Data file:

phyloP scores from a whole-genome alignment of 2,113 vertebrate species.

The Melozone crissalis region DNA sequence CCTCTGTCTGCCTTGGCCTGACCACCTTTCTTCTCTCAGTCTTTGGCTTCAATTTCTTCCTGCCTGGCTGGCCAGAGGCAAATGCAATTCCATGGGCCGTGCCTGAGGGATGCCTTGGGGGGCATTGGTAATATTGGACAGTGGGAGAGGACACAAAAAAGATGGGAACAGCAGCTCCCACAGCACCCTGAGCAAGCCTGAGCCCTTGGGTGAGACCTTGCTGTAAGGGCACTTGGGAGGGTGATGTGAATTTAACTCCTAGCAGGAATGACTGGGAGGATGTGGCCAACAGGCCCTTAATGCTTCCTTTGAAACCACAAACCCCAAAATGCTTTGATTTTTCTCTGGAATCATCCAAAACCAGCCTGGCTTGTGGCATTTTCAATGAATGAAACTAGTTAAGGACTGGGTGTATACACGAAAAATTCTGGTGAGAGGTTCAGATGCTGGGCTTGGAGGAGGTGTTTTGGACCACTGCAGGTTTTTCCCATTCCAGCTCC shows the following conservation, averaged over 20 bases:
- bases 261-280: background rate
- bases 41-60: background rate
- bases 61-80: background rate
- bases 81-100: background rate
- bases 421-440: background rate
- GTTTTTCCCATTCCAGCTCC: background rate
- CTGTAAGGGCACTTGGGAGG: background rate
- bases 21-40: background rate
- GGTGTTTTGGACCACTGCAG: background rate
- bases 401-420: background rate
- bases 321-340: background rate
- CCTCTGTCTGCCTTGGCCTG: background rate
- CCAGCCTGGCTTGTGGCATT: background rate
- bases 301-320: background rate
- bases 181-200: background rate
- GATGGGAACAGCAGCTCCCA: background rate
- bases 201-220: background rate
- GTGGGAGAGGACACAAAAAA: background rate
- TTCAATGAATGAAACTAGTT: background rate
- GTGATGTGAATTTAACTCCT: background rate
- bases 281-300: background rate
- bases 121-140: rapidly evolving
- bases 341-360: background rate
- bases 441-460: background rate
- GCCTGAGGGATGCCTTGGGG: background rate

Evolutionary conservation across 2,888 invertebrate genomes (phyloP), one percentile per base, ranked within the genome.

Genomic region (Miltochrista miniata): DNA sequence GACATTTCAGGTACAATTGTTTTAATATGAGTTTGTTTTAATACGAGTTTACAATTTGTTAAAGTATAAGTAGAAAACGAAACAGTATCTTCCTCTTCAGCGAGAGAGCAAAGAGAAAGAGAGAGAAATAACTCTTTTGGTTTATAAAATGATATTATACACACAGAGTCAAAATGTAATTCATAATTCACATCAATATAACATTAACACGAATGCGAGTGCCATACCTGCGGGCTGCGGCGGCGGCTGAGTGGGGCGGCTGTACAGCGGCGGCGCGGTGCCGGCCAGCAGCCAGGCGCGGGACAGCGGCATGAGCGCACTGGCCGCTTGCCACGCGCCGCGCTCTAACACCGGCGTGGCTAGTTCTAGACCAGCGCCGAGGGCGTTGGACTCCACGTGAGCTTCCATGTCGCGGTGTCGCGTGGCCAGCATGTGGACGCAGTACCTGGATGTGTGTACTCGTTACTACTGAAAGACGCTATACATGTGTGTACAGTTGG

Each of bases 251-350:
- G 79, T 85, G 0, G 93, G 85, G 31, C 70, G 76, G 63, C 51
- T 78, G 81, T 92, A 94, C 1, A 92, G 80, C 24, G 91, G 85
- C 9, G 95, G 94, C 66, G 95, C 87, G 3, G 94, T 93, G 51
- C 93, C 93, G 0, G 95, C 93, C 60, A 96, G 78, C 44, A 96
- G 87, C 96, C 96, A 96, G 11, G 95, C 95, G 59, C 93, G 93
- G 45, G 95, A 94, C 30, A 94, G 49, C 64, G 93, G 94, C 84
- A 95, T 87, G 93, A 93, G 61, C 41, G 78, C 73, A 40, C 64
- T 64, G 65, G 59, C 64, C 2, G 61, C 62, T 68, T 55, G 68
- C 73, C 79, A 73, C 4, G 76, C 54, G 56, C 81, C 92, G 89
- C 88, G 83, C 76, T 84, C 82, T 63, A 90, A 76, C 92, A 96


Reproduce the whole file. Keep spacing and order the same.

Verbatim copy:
phyloP scores from a whole-genome alignment of 2,113 vertebrate species.

The Melozone crissalis region DNA sequence CCTCTGTCTGCCTTGGCCTGACCACCTTTCTTCTCTCAGTCTTTGGCTTCAATTTCTTCCTGCCTGGCTGGCCAGAGGCAAATGCAATTCCATGGGCCGTGCCTGAGGGATGCCTTGGGGGGCATTGGTAATATTGGACAGTGGGAGAGGACACAAAAAAGATGGGAACAGCAGCTCCCACAGCACCCTGAGCAAGCCTGAGCCCTTGGGTGAGACCTTGCTGTAAGGGCACTTGGGAGGGTGATGTGAATTTAACTCCTAGCAGGAATGACTGGGAGGATGTGGCCAACAGGCCCTTAATGCTTCCTTTGAAACCACAAACCCCAAAATGCTTTGATTTTTCTCTGGAATCATCCAAAACCAGCCTGGCTTGTGGCATTTTCAATGAATGAAACTAGTTAAGGACTGGGTGTATACACGAAAAATTCTGGTGAGAGGTTCAGATGCTGGGCTTGGAGGAGGTGTTTTGGACCACTGCAGGTTTTTCCCATTCCAGCTCC shows the following conservation, averaged over 20 bases:
- bases 261-280: background rate
- bases 41-60: background rate
- bases 61-80: background rate
- bases 81-100: background rate
- bases 421-440: background rate
- GTTTTTCCCATTCCAGCTCC: background rate
- CTGTAAGGGCACTTGGGAGG: background rate
- bases 21-40: background rate
- GGTGTTTTGGACCACTGCAG: background rate
- bases 401-420: background rate
- bases 321-340: background rate
- CCTCTGTCTGCCTTGGCCTG: background rate
- CCAGCCTGGCTTGTGGCATT: background rate
- bases 301-320: background rate
- bases 181-200: background rate
- GATGGGAACAGCAGCTCCCA: background rate
- bases 201-220: background rate
- GTGGGAGAGGACACAAAAAA: background rate
- TTCAATGAATGAAACTAGTT: background rate
- GTGATGTGAATTTAACTCCT: background rate
- bases 281-300: background rate
- bases 121-140: rapidly evolving
- bases 341-360: background rate
- bases 441-460: background rate
- GCCTGAGGGATGCCTTGGGG: background rate

Evolutionary conservation across 2,888 invertebrate genomes (phyloP), one percentile per base, ranked within the genome.

Genomic region (Miltochrista miniata): DNA sequence GACATTTCAGGTACAATTGTTTTAATATGAGTTTGTTTTAATACGAGTTTACAATTTGTTAAAGTATAAGTAGAAAACGAAACAGTATCTTCCTCTTCAGCGAGAGAGCAAAGAGAAAGAGAGAGAAATAACTCTTTTGGTTTATAAAATGATATTATACACACAGAGTCAAAATGTAATTCATAATTCACATCAATATAACATTAACACGAATGCGAGTGCCATACCTGCGGGCTGCGGCGGCGGCTGAGTGGGGCGGCTGTACAGCGGCGGCGCGGTGCCGGCCAGCAGCCAGGCGCGGGACAGCGGCATGAGCGCACTGGCCGCTTGCCACGCGCCGCGCTCTAACACCGGCGTGGCTAGTTCTAGACCAGCGCCGAGGGCGTTGGACTCCACGTGAGCTTCCATGTCGCGGTGTCGCGTGGCCAGCATGTGGACGCAGTACCTGGATGTGTGTACTCGTTACTACTGAAAGACGCTATACATGTGTGTACAGTTGG

Each of bases 251-350:
- G 79, T 85, G 0, G 93, G 85, G 31, C 70, G 76, G 63, C 51
- T 78, G 81, T 92, A 94, C 1, A 92, G 80, C 24, G 91, G 85
- C 9, G 95, G 94, C 66, G 95, C 87, G 3, G 94, T 93, G 51
- C 93, C 93, G 0, G 95, C 93, C 60, A 96, G 78, C 44, A 96
- G 87, C 96, C 96, A 96, G 11, G 95, C 95, G 59, C 93, G 93
- G 45, G 95, A 94, C 30, A 94, G 49, C 64, G 93, G 94, C 84
- A 95, T 87, G 93, A 93, G 61, C 41, G 78, C 73, A 40, C 64
- T 64, G 65, G 59, C 64, C 2, G 61, C 62, T 68, T 55, G 68
- C 73, C 79, A 73, C 4, G 76, C 54, G 56, C 81, C 92, G 89
- C 88, G 83, C 76, T 84, C 82, T 63, A 90, A 76, C 92, A 96